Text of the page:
Describing some of the many complications on the project, Greeson told the NH&RA meeting, “There was a single ground lease that was subsequently trifurcated. But then you have the fun of a “twinning” deal (using both kinds of LIHTCs), which is complicated enough on its own, but then you have a twinning deal within a larger market-rate project. 

“We have three owner entities, all of which are fundamentally owned by the sponsor JV. The affordable projects qualify for District real estate tax exemption by virtue of control by the nonprofit member of the JV,” he noted. 

The “twinned” four and nine percent LIHTCs provided problems in themselves, which were exacerbated by the inclusion of the market-rate units. 

Can’t Have a Taint 
“You can’t have nine percent tax credits “tainted” by tax-exempt bond financing. There can be no benefit between the two of them. So, if there is a cross-default between the project, that can be an imputed taint to the nine percent credit that can lead to a recapture of them. So, it’s critical to avoid that problem,” he said. 

Other deals with twinning aspects have used a condo structure, but Greeson said that wasn’t possible with Waterfront Station II. 

“In the District, the condo structure was not possible on a leasehold interest,” said Greeson, “so we used A&T lots. The projects truly are tax lots that are divided in the sky.”  

Waxing metaphorical, Greeson said, “They’re sort of islands floating out there. So, because it’s checkerboarded, the four and nine percents are floating among the larger market-rate project.  

“That creates a host of issues from the operation, financing and construction perspectives. How do you operate these projects within a larger market-rate project and how do you finance them, so everyone has sufficient security for their investment?” he asked.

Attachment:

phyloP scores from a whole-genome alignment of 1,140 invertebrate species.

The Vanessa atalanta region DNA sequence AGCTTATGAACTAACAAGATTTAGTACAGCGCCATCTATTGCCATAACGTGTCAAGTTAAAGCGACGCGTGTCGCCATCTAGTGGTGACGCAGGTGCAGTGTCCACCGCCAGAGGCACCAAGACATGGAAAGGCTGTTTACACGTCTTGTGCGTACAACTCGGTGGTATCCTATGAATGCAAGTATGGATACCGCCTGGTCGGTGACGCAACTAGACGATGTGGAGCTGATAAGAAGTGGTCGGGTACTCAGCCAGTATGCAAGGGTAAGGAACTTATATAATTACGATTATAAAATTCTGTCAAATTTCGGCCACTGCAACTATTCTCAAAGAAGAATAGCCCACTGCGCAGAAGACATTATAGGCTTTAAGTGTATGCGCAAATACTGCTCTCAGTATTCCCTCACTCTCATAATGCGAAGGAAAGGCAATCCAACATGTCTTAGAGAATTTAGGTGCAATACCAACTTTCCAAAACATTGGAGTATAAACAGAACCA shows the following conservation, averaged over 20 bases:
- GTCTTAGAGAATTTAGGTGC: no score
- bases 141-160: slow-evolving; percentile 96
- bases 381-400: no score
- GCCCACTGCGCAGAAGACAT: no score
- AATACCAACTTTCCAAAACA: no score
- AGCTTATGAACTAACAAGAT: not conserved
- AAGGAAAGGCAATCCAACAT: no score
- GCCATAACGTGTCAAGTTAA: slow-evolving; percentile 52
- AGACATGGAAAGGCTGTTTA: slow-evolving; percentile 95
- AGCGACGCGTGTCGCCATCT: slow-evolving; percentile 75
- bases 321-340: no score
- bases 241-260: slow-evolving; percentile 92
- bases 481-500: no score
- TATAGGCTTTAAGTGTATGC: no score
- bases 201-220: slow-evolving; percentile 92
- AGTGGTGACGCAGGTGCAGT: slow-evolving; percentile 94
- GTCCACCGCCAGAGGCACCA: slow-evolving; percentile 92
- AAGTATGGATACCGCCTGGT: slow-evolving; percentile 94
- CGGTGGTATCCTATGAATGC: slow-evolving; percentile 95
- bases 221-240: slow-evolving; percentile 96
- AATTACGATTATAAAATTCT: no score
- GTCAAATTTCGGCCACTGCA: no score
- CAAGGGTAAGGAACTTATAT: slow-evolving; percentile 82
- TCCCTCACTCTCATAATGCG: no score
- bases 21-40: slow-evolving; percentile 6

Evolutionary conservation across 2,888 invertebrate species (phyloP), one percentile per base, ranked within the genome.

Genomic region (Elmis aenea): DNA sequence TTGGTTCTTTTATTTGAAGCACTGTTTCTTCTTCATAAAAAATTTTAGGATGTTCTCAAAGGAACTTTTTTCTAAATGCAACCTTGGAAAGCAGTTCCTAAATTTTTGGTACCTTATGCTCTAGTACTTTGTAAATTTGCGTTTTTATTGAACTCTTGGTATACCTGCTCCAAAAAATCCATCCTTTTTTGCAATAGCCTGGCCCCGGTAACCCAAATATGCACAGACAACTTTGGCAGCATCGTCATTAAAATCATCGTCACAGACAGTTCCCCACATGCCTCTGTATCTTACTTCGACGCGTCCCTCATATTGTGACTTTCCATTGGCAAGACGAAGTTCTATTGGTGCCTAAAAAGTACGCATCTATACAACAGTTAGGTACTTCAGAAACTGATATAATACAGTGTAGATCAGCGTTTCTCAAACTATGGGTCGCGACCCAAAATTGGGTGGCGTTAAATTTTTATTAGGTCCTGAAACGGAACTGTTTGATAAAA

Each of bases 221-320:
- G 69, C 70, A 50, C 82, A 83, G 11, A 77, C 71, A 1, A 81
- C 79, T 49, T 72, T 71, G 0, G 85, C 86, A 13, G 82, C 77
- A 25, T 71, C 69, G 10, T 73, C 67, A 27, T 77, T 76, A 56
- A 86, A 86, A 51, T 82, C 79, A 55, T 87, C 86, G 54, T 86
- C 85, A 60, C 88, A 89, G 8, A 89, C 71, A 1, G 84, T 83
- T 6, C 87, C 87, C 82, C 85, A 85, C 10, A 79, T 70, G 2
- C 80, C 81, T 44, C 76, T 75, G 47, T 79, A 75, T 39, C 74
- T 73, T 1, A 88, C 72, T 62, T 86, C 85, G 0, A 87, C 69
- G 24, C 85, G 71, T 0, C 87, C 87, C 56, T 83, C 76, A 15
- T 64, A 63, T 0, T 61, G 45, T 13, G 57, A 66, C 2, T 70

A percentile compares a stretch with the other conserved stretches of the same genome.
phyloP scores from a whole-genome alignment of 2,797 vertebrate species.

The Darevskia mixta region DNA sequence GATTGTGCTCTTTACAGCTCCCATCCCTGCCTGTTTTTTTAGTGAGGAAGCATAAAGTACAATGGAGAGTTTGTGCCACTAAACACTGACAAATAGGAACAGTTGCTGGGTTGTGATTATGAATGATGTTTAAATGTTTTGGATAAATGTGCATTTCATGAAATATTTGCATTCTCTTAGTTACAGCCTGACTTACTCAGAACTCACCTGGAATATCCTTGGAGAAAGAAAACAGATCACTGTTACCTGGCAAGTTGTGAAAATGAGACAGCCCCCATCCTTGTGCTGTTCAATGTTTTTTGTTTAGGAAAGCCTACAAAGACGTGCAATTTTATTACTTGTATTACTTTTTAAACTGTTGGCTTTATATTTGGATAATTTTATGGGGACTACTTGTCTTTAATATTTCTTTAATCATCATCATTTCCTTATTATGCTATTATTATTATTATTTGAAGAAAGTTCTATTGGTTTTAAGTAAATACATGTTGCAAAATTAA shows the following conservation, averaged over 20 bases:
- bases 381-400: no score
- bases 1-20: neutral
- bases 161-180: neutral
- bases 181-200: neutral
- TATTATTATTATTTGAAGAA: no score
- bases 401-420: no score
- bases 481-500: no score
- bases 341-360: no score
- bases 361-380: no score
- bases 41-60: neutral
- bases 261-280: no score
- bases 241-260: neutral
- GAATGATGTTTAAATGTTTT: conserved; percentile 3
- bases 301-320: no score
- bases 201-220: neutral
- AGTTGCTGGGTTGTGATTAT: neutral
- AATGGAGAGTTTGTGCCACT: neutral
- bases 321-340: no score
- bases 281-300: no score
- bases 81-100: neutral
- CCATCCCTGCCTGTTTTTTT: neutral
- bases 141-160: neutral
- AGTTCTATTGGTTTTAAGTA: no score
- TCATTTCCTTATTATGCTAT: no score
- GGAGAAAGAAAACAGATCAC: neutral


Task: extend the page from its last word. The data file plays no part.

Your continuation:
McAvoy provided more of the back story of the project, which had some bad luck in its timing. He had his own metaphor for the project—a Rubik’s Cube. 

He said Waterfront Station II marked a lot of firsts for Hoffman & Associates as a company. “We went to a host of trusted lenders we had good relationships with. But the first thing we ran into was COVID-related.” 

McAvoy remembered, “We were forced to take down land from the District in April 2020. We had an agreement with the District that had already been passed through Council that we had to close on the land by a certain time. And it was impossible to have a project financed in April 2020.” 

With the complication brought on by the pandemic, “We literally had to close on the project and deal with the completion guarantees that went along with it at the same time,” he said.  

By July and August 2020, conditions had eased enough for Hoffman & Associates that “we held a number of meetings with folks we normally would have gotten the deal done with,” but the roiled markets meant “that took months and months to work its way through.” 

Solving the Rubik’s Cube 
But with the arrival of Dwayne George as executive vice president and national head of production for lender Merchants Capital, Carmel, IN, “We were able to tackle this as the next complicated Rubik’s Cube together,” McAvoy said. 

George had just moved over from Freddie Mac, but he found Freddie Mac was being quite conservative on projects like these, even though Merchants formed participations with some smaller lenders. Eventually, the financing went to its rival, Fannie Mae. 

More equity was required. “In the end, I think this deal ended up penciling in the 70 to 75 percent loan-to-value range, with a total of up to $50 million of equity between developer equity and LIHTC equity,” he said.  

George said Merchants Capital was confident because “there was all this government support and there was $50 million of equity, and there was a solid tax credit investor.  

“Because of that, we pitched this to Fannie Mae, which for the first time seemed more amenable than Freddie to take a look at twinning opportunities in larger properties.” 

The final complexity was the Fannie Mae vehicle that was used, the MBS As Tax-Exempt Bond Collateral (MTEB). 

Asked to give a simple definition of a MTEB to the NH&RA developers, George thought for a moment and described it this way: 

“It is a bond structure where the bonds are collateralized during construction by the construction loan. Tax-exempt bonds are issued, and at the conversion, the MBS, which is collateralizing the project, pays off the construction loan and pays down the bond.”  

Mark Fogarty has covered housing and mortgages for more than 30 years. A former editor at National Mortgage News, he has written extensively about tax credits.